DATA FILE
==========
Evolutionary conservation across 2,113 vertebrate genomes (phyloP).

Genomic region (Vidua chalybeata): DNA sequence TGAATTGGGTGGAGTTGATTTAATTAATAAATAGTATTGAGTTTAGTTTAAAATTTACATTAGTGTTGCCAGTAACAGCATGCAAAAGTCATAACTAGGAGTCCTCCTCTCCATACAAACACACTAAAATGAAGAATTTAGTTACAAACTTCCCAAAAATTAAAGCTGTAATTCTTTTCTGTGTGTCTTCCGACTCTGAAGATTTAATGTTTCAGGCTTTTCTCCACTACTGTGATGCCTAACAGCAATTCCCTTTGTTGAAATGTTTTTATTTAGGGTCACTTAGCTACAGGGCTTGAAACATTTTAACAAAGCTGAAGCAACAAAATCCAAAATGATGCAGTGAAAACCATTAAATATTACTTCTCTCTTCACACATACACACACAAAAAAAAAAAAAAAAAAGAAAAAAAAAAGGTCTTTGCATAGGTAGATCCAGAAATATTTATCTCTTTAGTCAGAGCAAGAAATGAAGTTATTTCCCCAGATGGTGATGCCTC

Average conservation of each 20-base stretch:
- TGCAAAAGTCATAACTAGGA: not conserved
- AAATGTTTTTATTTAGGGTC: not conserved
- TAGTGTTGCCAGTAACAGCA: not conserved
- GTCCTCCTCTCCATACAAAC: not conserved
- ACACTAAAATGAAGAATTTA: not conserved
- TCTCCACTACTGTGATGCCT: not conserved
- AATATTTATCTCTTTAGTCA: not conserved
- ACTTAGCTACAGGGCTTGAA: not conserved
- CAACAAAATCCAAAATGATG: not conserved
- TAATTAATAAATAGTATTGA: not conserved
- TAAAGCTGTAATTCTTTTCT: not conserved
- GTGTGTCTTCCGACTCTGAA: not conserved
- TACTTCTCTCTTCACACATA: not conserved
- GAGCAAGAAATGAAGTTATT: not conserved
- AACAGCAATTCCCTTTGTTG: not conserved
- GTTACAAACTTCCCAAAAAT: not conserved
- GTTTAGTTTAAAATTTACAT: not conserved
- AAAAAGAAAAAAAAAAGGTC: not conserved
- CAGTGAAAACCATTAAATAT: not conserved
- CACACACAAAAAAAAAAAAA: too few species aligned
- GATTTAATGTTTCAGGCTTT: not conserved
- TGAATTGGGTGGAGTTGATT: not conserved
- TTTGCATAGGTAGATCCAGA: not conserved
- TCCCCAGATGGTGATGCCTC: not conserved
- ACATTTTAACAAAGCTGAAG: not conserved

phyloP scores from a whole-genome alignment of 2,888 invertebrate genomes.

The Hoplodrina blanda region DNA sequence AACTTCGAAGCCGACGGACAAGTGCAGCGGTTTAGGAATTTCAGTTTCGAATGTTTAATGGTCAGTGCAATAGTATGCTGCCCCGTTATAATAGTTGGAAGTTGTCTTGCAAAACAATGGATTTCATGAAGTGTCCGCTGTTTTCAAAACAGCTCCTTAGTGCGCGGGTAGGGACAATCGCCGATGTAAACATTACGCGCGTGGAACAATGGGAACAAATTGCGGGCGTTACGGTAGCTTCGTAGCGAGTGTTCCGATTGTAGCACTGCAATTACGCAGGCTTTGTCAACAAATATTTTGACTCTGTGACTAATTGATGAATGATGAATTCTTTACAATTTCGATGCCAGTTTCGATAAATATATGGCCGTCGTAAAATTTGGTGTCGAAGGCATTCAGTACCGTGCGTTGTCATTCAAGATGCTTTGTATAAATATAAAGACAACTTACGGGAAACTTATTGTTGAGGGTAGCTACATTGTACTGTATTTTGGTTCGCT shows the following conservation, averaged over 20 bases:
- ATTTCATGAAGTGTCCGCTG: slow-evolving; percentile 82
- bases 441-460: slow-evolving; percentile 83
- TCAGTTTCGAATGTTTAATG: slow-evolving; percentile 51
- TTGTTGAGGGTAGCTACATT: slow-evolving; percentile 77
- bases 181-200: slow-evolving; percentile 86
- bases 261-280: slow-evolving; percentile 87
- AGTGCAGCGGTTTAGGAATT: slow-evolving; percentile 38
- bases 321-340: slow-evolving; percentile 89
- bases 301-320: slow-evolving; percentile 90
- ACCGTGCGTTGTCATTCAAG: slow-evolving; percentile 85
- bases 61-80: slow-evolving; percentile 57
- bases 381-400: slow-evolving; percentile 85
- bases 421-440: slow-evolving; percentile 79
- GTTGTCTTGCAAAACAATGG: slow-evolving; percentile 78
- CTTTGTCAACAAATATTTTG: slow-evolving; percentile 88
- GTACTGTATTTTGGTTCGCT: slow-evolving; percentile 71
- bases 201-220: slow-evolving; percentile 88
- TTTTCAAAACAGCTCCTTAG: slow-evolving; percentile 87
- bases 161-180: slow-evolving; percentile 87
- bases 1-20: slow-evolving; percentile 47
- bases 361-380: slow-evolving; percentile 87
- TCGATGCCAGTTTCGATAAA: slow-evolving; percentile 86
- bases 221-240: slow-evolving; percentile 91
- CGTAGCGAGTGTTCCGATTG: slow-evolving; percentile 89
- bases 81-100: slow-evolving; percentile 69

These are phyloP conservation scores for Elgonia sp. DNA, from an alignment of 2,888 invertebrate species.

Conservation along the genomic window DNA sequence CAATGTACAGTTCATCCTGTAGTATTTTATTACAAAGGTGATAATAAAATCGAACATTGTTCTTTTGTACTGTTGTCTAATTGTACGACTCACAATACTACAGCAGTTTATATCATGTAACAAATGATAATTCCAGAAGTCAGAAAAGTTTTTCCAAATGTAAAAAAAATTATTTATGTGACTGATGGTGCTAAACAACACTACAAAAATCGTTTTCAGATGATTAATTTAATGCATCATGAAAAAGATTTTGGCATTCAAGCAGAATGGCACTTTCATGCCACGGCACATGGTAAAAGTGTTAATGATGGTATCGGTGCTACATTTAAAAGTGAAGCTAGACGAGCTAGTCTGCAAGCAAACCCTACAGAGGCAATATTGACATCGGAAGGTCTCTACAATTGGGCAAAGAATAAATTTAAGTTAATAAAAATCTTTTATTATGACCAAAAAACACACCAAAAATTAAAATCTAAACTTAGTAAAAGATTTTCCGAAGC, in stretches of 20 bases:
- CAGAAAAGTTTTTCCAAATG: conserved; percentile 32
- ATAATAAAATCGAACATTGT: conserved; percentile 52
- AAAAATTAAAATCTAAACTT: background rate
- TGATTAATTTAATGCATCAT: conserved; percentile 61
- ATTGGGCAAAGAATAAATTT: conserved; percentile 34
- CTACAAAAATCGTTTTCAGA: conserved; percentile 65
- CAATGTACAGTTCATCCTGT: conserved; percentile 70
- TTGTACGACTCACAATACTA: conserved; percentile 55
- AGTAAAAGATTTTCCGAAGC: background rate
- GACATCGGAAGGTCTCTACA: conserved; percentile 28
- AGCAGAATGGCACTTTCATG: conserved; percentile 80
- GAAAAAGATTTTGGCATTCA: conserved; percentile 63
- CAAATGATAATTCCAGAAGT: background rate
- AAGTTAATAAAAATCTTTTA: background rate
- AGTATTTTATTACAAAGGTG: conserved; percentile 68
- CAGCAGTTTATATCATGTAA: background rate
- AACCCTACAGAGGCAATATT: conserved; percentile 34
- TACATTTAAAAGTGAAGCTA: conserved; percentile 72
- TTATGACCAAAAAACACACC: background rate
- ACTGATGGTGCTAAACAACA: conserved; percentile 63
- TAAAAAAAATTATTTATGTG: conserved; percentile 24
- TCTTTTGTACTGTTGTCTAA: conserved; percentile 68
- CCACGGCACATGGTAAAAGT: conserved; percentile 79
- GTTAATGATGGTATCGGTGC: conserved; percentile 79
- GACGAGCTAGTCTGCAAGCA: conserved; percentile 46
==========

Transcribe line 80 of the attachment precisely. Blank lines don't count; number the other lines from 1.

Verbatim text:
- CCACGGCACATGGTAAAAGT: conserved; percentile 79